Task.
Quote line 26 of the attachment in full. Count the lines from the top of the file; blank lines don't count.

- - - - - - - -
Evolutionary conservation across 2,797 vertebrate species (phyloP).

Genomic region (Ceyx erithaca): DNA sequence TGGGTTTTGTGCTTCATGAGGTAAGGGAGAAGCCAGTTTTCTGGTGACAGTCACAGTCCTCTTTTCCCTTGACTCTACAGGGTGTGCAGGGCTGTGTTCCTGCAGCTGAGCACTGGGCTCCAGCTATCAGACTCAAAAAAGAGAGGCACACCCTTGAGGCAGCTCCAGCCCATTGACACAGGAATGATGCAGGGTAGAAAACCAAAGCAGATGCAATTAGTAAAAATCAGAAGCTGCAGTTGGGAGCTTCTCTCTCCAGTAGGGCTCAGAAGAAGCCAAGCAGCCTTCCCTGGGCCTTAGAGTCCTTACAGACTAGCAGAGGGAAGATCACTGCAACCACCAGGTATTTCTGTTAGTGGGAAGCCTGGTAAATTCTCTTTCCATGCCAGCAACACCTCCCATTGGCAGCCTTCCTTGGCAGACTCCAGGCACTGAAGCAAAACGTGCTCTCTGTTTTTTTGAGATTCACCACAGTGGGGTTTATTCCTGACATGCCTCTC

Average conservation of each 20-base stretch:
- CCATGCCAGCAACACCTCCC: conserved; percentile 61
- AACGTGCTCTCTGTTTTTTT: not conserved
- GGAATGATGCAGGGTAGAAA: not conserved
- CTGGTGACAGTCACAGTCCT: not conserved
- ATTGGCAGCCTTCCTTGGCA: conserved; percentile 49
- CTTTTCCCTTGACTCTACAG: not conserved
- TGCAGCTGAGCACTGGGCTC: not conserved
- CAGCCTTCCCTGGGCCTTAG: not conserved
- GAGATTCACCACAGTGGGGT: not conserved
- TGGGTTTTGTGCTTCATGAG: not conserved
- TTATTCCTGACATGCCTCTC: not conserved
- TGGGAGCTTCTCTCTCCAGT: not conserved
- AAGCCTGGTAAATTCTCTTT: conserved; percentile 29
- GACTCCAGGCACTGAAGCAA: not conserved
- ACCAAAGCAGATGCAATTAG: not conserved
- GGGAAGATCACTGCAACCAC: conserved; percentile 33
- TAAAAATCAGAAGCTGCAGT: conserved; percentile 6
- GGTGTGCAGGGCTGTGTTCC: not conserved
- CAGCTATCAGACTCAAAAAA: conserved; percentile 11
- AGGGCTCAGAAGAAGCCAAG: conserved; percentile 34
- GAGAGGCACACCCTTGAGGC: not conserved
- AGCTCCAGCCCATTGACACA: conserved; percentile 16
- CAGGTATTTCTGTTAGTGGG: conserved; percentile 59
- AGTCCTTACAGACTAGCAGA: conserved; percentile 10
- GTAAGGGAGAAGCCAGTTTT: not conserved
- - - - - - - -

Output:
- CAGGTATTTCTGTTAGTGGG: conserved; percentile 59